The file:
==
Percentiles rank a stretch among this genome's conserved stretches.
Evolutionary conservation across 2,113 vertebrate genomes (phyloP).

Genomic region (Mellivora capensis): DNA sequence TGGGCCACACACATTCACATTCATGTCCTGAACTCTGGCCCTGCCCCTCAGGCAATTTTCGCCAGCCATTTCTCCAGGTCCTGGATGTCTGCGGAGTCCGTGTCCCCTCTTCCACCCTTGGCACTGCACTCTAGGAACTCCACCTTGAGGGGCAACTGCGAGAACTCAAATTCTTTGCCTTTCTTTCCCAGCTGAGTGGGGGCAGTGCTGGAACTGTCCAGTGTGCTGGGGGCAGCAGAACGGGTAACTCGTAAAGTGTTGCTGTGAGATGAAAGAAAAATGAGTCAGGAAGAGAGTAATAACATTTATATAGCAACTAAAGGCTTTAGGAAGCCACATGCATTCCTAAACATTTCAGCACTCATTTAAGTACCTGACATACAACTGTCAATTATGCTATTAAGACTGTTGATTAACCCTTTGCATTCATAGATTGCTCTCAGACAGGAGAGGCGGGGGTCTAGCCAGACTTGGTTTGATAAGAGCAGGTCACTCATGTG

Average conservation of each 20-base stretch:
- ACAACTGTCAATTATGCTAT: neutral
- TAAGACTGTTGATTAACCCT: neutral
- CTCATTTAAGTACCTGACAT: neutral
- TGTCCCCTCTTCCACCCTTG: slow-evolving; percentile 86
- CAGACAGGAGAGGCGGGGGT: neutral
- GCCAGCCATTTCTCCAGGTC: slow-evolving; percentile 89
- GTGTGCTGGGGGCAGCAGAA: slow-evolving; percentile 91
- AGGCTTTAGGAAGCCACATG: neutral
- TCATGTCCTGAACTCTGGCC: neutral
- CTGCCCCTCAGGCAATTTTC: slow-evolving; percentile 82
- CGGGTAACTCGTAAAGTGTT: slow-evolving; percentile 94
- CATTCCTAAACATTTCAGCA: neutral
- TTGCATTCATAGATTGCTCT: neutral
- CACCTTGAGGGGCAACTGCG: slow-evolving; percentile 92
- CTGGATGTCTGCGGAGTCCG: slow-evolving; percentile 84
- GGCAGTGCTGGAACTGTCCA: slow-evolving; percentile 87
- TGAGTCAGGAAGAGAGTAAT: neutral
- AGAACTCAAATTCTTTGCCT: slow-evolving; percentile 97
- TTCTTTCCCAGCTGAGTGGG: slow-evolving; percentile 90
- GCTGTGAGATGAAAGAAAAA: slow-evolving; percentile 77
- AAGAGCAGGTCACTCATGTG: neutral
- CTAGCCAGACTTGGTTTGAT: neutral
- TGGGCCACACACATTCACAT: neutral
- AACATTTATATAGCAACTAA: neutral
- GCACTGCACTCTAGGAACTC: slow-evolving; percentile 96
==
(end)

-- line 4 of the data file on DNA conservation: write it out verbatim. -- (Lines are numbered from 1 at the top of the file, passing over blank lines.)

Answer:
Average conservation of each 20-base stretch: